Paleontology For You And For Me: The Outsider Scientists Redrawing the Dinosaur

Illustration by Rudolf Hima

I’ve always loved dinosaurs. I managed to impress my aunts by being able to say ‘pterodactyl’ before the age of two, and I distinctly remember my mother using dinosaur books to help me learn to read. Deinosuchus and quetzalcoatlus required a lot of practice, but after those everything else was a breeze.

For those like me who still harbour a not-so-secret love of the prehistoric age when the oversized reptile ruled the roost, meet the grown-ups keeping the dream alive. Mike Fredericks, Rudolf Hima and their universe of fellow dino-enthusiasts, draw dinos and their environs for fun. They call it ‘paleoart’ and it is awesome.

The Paleoart community is a collection of mostly amateurs, though the occasional PhD type has been known to weigh in. They are basically people and collaborators who guesstimate and illustrate what these ancient reptiles might have looked like.

All this might sound distinctly unscientific, but paleo-artists are, in fact, operating in a long, proud tradition. In a lot of ways, the way we perceive dinosaurs is dependent on paleoartists. Since the first fossils were named in the late 1800s, there has been paleoart. You might even consider the quasi-scientific practice one of the longest ever underground art communities.

Though the genre may have languished somewhat when boring old, accredited science took over, indie paleoart is on the comeback trail. Witness the success of its current centerpiece, Prehistoric Times. Edited by the enthusiastic Mike Fredericks, Prehistoric Times celebrates everything dino, especially amateur finds and paleoartists.

“Paleontology has certainly grown with all the many new discoveries and theories that have come about in recent decades,” says Frederick. “Prehistoric Times is never hurting for paleo news to report.”

An exuberant mix of toy reviews, new discoveries, and interviews with scientists, the core of the zine is pages and pages of paleoart — full on saurian glory!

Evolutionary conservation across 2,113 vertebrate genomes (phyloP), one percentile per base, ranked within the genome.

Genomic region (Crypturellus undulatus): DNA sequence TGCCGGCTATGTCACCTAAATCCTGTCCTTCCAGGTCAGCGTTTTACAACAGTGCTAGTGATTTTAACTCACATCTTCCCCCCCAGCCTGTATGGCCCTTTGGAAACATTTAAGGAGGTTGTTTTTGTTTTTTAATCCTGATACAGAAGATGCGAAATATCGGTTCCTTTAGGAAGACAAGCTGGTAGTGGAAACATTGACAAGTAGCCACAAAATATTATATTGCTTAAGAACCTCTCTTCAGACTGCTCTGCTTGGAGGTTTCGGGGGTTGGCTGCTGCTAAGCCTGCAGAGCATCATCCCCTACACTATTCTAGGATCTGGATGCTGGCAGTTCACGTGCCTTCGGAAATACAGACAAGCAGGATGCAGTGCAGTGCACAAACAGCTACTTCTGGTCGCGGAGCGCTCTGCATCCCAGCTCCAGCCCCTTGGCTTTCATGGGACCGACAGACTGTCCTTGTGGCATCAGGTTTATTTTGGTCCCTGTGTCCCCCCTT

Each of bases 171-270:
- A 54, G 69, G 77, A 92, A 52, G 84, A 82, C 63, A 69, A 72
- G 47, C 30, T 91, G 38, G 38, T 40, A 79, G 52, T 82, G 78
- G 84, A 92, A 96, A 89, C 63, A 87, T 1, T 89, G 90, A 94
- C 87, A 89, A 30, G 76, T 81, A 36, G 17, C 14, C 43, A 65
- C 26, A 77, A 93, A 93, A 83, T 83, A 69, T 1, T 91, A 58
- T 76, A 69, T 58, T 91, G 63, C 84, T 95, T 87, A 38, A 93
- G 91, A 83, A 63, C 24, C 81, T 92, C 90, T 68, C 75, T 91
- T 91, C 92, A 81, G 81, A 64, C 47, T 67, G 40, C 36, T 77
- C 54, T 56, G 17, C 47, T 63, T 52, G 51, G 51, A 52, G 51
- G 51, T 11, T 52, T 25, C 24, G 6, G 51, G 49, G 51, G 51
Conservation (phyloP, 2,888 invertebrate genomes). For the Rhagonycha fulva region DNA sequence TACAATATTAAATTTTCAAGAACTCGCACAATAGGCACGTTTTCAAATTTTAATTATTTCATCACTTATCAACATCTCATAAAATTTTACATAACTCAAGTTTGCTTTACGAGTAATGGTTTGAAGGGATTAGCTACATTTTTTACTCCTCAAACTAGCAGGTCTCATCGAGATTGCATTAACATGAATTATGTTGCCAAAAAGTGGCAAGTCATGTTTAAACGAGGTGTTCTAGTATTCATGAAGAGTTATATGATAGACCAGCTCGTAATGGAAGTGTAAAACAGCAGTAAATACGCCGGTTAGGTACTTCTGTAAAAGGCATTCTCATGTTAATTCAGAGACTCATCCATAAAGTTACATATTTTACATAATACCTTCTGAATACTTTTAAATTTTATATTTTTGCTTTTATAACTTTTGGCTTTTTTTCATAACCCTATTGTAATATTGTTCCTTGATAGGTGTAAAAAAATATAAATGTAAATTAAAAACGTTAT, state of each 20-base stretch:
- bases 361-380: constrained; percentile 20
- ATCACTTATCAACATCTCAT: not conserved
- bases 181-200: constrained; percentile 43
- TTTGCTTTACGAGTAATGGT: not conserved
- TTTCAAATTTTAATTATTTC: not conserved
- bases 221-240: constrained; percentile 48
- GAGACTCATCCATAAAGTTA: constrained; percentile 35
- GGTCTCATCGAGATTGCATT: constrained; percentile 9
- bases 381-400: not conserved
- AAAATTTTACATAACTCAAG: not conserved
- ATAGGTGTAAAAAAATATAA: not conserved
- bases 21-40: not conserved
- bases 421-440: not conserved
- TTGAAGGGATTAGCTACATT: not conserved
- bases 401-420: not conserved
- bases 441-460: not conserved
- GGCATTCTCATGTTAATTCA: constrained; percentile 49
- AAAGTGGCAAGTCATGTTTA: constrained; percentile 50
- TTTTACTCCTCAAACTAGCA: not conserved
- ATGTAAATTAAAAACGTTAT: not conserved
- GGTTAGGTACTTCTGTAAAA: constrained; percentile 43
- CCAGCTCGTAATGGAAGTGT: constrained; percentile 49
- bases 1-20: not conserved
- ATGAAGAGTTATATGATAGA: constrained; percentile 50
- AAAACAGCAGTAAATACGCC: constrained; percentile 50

One of the regular contributors to the magazine is Rudolf Hima, a skilled artist with a great eye for detail. His pieces can be best described as photogenic, with vibrant colours and a strong feeling of scale. He also has a lot of knowledge about how paleoart changed in the last decade.

“There was a strong urge to avoid ‘shrink-wrapping’ and applying non-scale integument (skin and feathers) to a lot of dinosaurs,” says Hima. “Artists like Joschua Knüppe and Hodari Nundu among others were exploring seldom seen behaviour to depict other than just roaring and chasing or being chased.”

Hima also mentioned being partly inspired by one of the early paleoartists, Charles R. Knight, essentially the Tolkien of paleoart. Starting out as a hobbyist in 2016, Hima describes his path towards paleoart as naturally extending from his lifelong interest in dinosaurs.“

While I have always liked dinosaurs since I was a kid, my paleoart endeavour actually started after I joined a Discord server for a game called ‘Saurian,’” says Hima. “Just because we draw animals, it doesn’t mean you have to consume wildlife documentaries all the time. I love looking at big ships to get that sense of scale to depict a sauropod. Watch action films and get inspired on how to frame my painting as dynamic as possible and to get that cinematic look. It can come from anywhere.”